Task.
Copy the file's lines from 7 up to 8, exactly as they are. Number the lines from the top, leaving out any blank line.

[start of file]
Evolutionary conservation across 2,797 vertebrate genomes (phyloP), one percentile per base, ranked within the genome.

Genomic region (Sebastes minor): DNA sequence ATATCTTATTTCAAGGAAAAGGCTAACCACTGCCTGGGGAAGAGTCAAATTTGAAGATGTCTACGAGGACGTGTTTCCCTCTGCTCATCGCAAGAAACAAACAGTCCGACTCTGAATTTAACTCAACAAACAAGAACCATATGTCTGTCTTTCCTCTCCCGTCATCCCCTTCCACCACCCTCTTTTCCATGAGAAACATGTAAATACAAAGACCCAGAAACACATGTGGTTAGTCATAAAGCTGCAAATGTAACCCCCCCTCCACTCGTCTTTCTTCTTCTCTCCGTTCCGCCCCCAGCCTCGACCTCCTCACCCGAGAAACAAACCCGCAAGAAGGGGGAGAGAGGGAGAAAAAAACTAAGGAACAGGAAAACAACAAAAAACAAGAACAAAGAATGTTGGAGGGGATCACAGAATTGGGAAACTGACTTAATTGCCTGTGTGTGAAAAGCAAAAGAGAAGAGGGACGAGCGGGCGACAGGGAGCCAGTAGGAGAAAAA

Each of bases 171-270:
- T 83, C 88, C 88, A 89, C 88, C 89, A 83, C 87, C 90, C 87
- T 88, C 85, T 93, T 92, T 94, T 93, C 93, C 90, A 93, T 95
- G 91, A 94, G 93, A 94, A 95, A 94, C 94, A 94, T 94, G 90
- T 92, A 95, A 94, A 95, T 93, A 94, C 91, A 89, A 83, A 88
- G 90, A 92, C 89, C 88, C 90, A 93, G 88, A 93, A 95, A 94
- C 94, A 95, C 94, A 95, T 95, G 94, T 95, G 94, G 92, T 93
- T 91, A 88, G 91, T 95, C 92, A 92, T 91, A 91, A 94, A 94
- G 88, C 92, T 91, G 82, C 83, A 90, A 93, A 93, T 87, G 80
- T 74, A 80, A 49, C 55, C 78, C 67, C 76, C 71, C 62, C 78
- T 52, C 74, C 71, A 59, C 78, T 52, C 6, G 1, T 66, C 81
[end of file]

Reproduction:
- T 92, A 95, A 94, A 95, T 93, A 94, C 91, A 89, A 83, A 88
- G 90, A 92, C 89, C 88, C 90, A 93, G 88, A 93, A 95, A 94